Information About Reported "Security Flaw" In Active Directory

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A recent article published in Network World claims that a key security flaw exists in Active Directory. The article can be viewed online at

It is Microsoft's position that statements made in this article are presented out of context, creating unnecessary concern and confusion. In particular, Microsoft believes that the use of the term "security flaw" is misleading. An attacker could not exploit this issue to gain unauthorized access or an elevation of privileges. While Microsoft understands that customers may, in some instances, encounter undesirable behavior in multi-value replication, it can be avoided by exercising simple system administration practices.


When an administrator adds or removes members from a group, the entire group membership is replicated between domain controllers, not just the changes. If two administrators change group membership on two different domain controllers and replication takes place on the second domain controller before the first domain controller completes replication, only one change remains after Active Directory resolves the replication conflict. The other change is not reflected. As a result, a user might unexpectedly remain in a group from which one of the administrators had deleted them and subsequently retain access to a resource.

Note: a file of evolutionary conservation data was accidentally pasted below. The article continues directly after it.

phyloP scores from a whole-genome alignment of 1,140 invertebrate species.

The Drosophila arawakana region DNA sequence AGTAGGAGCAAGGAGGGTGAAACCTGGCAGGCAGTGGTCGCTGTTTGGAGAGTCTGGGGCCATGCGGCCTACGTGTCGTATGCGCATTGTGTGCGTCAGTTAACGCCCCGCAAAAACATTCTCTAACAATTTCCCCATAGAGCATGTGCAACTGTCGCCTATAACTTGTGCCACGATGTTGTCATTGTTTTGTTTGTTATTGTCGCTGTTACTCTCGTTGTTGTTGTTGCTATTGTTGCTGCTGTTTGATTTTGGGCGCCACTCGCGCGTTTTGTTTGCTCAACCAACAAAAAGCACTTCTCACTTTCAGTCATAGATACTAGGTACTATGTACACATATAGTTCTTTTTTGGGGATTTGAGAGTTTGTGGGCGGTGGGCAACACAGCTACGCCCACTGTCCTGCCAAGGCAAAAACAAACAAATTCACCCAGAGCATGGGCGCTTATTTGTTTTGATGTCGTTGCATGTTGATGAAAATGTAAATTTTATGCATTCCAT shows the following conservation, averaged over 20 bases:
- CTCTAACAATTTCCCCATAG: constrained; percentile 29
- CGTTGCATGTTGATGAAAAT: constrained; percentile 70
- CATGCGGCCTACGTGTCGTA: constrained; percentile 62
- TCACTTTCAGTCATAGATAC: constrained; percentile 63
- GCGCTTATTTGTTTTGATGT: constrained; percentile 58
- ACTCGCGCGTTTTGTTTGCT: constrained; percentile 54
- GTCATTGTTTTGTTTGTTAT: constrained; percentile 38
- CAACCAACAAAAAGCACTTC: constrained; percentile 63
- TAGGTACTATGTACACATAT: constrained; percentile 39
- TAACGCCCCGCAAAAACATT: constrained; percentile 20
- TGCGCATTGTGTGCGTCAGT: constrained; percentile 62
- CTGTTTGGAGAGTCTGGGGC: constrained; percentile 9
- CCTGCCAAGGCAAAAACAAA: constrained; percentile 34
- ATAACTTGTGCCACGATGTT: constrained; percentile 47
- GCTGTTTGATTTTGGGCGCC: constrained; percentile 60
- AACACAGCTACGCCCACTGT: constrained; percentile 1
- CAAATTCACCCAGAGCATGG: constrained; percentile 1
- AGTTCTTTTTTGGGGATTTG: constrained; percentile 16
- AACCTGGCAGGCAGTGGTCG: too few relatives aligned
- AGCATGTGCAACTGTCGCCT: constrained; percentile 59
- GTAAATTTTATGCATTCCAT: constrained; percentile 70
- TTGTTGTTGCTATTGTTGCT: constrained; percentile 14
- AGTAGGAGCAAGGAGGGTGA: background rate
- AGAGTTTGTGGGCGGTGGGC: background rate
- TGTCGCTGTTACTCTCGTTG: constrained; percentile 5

This scenario is rare within a single site. Since group updates are replicated quickly, the chance that two administrators will be simultaneously updating the same group is minimized. While it may occur more frequently in multi-site directory architectures, it can be easily avoided with basic system administration policies (see below). Finally, this scenario does not apply to individual user accounts. For example, if a user account is deleted, that user is removed from the system entirely - from all groups, etc.

Questions and Answers

Where can I find additional information on multi-value replications?

Microsoft recognized the implications of this scenario and documented a workaround over one year ago to ensure customers can maintain the integrity of group memberships. This workaround is documented in the Windows 2000 Deployment Guides under the Security Groups and Replication Conflicts section at

What is Microsoft doing to address this issue?

In the next release of Windows 2000 Server, the mechanism used to replicate group membership is modified to replicate values for individual membership changes instead of treating the entire membership as a single unit. This results in lower network bandwidth and processor usage during replication and eliminates the possibility of overwritten updates during simultaneous changes as described above.

Why didn't Microsoft address this issue in a Windows 2000 Service pack?

The update required to implement member-level updates involves modifications to several core components of Active Directory. In accordance with our focus on quality and avoiding changes to core system components in service packs, Microsoft decided that the best release vehicle for this change would be Whistler, the next release of Windows 2000